Should Marylhurst University Have a Women’s Resource Center? (by Becca Ellenbecker)

envelopetodean copyThe Research Question:  Should Marylhurst University have a Women’s Resource Center?

The Public Writing:

Dear Dean Zuelke:

I am writing you as a student of Maryhurst University.  I would like to draw your attention to the needs of the students.  In particular, there is a need for a Women’s Resource Center on the Marylhurst campus.  A resource center could be the focal point for student services as well as a place for students to meet for community and social events.  As you know, the majority of students on this campus are women, and a large portion of them are also parents.  Having a place for these women to find campus resources as well as community resources would help them balance their lives as students and parents.  This center could also be used for educational outreach.

Women’s Resource Centers have been the key to helping many women reach their goals of graduating from college.  It is proven that children who see their mother’s graduate from college tend to follow in their footsteps regardless of the father’s educational success.  Offering comprehensive resources to the women on campus is vital to their success. I have worked as a student advocate and mentor in such a center on the Portland Community College Rock Creek Campus.  I have experienced the impact it can make in people’s lives.

I understand that financing a Women’s Resource Center would be difficult for our school at this time.  There are many grants available to institutions that use these types of centers for educational purposes or it could be funded by donations from interested community members. As a way to cut costs, this center could also be staffed by volunteers and work study positions.

Thank you for taking the time to consider the possibility of having a resource center on campus for women.  I would like to meet with you and discuss this further at your convenience.


Becca Ellenbecker


The Research Collection:

Kasper, Barbara. “Campus-based women’s centers: A review of problems and practices.” Affilia 19.2 (2004): 185-198.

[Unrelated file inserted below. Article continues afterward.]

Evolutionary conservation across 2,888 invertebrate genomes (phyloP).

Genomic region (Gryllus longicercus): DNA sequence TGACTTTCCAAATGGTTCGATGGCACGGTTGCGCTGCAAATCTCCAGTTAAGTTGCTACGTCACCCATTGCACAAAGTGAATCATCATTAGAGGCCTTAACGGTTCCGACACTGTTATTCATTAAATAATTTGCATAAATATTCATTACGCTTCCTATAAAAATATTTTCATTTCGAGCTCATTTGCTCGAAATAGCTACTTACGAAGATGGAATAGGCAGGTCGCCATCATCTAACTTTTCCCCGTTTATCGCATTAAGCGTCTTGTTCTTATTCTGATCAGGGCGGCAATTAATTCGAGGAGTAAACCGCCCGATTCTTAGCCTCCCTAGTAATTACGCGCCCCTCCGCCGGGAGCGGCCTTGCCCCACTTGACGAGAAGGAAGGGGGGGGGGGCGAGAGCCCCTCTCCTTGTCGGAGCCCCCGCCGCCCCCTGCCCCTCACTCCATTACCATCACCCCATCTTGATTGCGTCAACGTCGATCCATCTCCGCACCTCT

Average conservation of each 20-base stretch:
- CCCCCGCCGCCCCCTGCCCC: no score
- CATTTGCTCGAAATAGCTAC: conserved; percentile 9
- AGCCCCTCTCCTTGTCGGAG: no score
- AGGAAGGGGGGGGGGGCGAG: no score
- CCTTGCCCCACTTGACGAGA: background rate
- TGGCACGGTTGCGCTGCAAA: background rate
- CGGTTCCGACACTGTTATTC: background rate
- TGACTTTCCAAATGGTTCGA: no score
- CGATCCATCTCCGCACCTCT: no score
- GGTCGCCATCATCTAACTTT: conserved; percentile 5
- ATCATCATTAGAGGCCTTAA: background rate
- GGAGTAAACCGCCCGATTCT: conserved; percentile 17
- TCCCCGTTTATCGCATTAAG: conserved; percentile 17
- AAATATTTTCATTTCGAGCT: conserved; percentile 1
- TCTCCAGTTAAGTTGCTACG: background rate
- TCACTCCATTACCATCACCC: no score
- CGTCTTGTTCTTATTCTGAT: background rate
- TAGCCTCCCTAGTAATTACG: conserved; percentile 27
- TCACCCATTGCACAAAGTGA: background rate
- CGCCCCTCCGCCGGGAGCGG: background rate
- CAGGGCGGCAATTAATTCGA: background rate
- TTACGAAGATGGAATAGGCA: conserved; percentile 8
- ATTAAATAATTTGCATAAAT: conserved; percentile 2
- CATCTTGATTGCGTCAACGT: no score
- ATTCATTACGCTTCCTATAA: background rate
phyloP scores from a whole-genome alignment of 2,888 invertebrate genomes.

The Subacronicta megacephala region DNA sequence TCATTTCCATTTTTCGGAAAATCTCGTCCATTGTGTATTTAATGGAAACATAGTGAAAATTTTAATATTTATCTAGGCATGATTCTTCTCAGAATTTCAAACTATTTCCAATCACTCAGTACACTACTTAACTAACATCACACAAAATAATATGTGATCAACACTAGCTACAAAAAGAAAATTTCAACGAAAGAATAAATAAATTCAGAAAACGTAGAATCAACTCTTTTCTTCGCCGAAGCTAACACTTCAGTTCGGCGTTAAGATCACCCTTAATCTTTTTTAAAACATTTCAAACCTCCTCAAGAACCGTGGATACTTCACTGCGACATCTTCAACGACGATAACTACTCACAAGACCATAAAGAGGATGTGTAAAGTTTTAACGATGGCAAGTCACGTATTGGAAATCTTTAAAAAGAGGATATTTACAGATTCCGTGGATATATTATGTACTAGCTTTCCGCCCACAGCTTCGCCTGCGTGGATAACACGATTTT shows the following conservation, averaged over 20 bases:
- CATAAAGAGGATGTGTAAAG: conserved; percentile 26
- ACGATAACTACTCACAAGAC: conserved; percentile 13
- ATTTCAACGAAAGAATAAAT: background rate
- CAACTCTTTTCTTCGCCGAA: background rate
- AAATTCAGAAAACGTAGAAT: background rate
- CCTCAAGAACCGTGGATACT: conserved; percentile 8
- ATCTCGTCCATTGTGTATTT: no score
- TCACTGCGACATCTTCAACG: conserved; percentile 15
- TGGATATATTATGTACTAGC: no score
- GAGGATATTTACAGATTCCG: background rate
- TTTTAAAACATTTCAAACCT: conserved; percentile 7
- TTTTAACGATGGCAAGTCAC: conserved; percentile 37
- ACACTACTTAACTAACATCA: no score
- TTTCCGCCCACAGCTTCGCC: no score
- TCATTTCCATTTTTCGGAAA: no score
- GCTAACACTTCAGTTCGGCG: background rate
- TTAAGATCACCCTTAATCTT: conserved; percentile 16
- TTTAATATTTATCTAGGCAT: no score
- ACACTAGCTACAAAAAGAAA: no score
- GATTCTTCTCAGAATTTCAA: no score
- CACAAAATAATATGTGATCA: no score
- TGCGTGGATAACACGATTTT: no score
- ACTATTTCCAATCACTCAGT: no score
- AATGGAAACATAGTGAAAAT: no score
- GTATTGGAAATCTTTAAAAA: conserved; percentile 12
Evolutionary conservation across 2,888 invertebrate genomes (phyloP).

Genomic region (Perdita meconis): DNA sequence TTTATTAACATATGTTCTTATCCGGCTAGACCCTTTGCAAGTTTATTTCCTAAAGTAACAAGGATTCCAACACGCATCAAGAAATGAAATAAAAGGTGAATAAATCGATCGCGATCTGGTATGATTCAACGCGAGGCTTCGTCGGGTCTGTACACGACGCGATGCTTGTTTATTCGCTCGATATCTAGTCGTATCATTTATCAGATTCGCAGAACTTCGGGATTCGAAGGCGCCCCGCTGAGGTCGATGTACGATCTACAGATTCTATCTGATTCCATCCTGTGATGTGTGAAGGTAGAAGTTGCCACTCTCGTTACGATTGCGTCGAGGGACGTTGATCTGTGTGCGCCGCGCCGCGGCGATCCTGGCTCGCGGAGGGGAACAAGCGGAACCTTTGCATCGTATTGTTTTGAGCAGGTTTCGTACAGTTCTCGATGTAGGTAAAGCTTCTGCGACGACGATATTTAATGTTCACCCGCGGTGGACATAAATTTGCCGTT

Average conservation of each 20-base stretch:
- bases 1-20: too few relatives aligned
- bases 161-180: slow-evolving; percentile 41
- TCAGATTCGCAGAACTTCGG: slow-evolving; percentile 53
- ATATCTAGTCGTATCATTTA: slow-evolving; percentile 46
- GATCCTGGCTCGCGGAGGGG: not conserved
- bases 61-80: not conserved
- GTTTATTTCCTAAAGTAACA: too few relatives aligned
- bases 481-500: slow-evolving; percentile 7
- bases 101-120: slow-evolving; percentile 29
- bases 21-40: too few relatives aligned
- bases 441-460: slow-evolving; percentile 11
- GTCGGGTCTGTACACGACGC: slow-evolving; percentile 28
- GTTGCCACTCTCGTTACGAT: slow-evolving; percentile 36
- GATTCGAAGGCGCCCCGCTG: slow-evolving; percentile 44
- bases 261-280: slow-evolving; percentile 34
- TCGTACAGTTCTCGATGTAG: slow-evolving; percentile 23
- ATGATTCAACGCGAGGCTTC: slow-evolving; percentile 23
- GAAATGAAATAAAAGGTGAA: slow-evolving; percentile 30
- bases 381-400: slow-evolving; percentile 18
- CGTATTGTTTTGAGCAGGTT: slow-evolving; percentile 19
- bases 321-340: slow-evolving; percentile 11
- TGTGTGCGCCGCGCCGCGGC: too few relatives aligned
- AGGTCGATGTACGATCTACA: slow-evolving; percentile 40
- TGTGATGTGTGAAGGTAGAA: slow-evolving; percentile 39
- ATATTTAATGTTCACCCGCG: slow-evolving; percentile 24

Barbara Kasper examines the pros and cons of University-based Women’s Centers.  She looks at the programming and missions of such centers.  She discusses the need for support from school administrations in order to become successful in the goal to meet the needs of female students.

This article helps define the role of a women’s center on a University campus.  Marylhurst University is in need of resources for the female population.  This article sheds light on the questions surrounding the definition of a woman focused resource center.


Van Stone, Nadine, J. Ron Nelson, and Joan Niemann. “Poor Single-Mother College Students’ Views on the Effect of Some Primary Sociological and Psychological Belief Factors on Their Academic Success.” The Journal of Higher Education Sep-Oct 65.5 (1994): 571-84. JSTOR. Web. 24 Nov. 2012. <;.

The article “Poor Single-Mother College Students’ Views on the Effect of Some Primary Sociological and Psychological Belief Factors on Their Academic Success” researches the impact that support from University staff, faculty, and peers have on the student considered at risk.  The measure of success is based on the amount of support single parents are able to receive.

This research is important to the question of whether Marylhurst University should have a resource center for women or not.  This article points out that women need to have positive interaction with faculty as well as the support of their peers.  Having a resource center on campus would provide a safe space for the students where they would feel supported and valued.


Moodie-Dyer, Amber. “A Policy Analysis of Child Care Subsidies: Increasing Quality, Access, and Affordability.” Children and Schools 33.1 (2011): 37-45. Print.

Amber Moodie-Dyer discusses in her article, “A Policy Analysis of Child Care Subsidies: Increasing Quality, Access, and Affordability” the importance of parents having access to child care subsidies.  These subsidies enable parents to continue their own education while affording child care.  This benefit takes some of the burden of child care costs off the struggling parent.

This research is important to the Marylhurst University community because it looks at giving access to affordable child care would benefit the student.  Trying to be a parent and a student is a balancing act that usually is financially impossible.  Offering subsidies to offset the high cost of child care will make getting a degree more accessible to students.


Dela Peña, Emelyn A.(2009). A space of intersections : campus- based Women’s centers and the third space between public and private spheres. UC San Diego: b6284905. Retrieved from:

In her dissertation, Emelyn Dela Pena discusses the need to reach women at their level of need.  The building of a community within the university community itself would help women achieve their goals of matriculation as well as giving them the emotional support they need to get through the rigors of college life.

The student population of Marylhurst University is over 65% women.  There is a need to support the students at whatever point they are at.  Most of these women are over the age of 25 with some form of family to support.  Having a resource center that reaches this specific population would benefit the University as a whole.  The inclusivity of a resource center would give these students a place where they would be accepted for whoever they are and wherever they are in their journeys.



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